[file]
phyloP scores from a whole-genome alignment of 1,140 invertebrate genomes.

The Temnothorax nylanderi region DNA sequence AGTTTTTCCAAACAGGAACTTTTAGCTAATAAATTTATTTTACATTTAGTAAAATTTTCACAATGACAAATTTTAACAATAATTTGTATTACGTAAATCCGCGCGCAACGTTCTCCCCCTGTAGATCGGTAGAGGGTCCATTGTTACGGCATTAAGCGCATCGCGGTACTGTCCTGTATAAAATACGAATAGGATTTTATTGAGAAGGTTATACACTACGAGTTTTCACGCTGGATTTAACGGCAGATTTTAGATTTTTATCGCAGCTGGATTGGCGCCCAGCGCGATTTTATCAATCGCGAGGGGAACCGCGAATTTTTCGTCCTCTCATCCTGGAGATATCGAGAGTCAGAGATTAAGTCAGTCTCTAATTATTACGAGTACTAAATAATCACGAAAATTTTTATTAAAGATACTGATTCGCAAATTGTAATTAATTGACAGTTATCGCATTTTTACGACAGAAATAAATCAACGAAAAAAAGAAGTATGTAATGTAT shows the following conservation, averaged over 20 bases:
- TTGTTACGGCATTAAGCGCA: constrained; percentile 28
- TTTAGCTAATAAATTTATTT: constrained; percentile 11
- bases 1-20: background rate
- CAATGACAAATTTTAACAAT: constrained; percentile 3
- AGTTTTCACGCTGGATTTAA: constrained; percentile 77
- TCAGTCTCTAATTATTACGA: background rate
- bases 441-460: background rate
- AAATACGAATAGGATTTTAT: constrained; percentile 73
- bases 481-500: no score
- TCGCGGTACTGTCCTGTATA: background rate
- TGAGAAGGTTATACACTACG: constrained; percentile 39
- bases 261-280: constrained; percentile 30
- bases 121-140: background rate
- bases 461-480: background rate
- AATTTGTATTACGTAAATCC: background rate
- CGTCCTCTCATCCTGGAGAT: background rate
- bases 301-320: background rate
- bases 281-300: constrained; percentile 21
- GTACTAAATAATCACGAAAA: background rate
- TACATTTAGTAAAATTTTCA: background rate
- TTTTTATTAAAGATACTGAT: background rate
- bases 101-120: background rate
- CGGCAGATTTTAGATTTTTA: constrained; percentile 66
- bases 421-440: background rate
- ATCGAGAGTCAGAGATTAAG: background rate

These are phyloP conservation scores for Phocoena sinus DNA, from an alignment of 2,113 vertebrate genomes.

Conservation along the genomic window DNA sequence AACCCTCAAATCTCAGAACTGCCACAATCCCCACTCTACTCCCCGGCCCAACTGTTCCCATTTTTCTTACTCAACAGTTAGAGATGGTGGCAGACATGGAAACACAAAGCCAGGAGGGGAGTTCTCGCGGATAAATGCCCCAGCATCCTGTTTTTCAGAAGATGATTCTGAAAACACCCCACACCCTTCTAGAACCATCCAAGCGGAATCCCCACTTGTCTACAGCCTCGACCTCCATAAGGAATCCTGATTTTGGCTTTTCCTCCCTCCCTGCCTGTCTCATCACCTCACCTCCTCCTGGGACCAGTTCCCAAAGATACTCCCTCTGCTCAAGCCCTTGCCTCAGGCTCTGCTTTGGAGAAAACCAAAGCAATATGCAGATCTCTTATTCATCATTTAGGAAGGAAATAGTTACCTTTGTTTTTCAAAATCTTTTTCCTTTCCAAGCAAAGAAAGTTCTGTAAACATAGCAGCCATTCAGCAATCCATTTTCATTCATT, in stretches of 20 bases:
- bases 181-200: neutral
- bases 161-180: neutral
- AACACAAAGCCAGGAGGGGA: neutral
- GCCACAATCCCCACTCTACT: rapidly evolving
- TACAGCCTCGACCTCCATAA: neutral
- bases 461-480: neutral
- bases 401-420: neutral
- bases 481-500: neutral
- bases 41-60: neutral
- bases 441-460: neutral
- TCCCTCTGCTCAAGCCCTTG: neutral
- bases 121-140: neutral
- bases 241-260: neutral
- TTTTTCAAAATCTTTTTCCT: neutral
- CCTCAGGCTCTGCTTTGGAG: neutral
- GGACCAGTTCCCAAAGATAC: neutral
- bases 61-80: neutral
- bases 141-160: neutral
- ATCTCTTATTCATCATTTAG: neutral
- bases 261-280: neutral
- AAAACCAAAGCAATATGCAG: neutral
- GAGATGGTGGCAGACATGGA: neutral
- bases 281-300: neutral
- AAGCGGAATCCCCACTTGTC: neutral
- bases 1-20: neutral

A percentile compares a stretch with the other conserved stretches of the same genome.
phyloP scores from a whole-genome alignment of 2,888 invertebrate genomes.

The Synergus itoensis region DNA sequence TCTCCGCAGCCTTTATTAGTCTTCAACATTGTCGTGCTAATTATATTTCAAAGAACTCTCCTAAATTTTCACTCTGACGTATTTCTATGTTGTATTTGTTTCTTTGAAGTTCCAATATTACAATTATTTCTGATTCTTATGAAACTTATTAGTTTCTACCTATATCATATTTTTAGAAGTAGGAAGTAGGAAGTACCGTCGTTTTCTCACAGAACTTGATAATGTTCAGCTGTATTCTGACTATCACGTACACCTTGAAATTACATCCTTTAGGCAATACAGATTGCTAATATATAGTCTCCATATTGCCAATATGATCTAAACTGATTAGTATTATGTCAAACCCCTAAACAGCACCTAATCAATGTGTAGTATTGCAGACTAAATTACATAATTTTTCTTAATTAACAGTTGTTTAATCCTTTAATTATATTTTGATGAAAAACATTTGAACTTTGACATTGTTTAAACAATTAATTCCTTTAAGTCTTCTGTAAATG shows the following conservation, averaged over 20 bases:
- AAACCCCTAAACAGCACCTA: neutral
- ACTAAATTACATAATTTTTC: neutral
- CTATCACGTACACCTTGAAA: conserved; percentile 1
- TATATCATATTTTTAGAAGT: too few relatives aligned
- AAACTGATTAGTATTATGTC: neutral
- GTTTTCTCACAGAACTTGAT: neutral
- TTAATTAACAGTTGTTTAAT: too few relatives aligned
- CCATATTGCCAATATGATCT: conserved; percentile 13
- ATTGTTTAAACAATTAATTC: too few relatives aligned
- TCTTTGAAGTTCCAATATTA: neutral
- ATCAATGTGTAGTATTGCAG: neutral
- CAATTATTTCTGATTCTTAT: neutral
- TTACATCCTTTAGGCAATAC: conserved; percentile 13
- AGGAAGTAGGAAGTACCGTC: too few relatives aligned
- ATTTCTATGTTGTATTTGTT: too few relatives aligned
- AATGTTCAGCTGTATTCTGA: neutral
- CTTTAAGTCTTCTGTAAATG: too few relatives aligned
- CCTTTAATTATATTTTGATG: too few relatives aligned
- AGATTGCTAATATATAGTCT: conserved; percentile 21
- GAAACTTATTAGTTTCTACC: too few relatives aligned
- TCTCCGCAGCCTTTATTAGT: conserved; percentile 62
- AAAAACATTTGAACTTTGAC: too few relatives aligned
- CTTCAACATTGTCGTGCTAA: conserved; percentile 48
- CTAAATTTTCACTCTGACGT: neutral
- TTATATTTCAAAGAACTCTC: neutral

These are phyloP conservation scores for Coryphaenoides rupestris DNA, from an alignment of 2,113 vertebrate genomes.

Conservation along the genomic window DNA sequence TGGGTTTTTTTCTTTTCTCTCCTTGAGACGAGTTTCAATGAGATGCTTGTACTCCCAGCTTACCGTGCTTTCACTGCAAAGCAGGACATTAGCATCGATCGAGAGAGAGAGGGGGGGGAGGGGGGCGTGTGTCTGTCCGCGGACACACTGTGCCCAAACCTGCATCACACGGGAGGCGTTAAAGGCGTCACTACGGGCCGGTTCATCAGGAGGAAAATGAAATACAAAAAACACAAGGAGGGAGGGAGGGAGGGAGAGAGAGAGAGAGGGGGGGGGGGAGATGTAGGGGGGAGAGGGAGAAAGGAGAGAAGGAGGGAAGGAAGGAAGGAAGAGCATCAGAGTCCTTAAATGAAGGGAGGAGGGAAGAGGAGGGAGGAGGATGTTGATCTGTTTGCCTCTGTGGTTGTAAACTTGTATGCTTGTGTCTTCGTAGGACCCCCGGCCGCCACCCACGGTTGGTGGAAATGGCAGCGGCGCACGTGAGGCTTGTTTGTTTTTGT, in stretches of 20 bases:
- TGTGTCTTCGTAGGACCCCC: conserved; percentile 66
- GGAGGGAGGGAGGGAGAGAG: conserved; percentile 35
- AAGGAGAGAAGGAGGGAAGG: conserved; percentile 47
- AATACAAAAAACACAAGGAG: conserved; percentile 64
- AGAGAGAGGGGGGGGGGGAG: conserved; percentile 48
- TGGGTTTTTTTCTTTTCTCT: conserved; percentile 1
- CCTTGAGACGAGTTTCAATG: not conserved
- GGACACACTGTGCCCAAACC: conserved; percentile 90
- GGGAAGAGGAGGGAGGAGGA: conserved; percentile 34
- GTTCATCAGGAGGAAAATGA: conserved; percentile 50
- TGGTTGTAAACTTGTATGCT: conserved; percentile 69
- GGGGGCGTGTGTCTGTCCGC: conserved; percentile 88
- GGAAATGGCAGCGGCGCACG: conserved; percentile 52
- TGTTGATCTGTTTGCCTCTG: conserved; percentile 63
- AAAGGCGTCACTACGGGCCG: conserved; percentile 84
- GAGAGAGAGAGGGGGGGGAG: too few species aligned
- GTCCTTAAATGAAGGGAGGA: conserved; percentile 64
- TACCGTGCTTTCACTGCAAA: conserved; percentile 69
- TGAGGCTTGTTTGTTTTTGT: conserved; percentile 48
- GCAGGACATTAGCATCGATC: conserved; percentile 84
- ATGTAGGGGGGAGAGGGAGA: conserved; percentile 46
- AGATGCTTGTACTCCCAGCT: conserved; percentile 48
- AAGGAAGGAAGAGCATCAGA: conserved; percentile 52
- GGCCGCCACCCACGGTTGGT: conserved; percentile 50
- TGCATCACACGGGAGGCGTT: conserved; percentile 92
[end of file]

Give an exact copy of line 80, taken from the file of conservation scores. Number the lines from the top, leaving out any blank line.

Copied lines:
- CTTCAACATTGTCGTGCTAA: conserved; percentile 48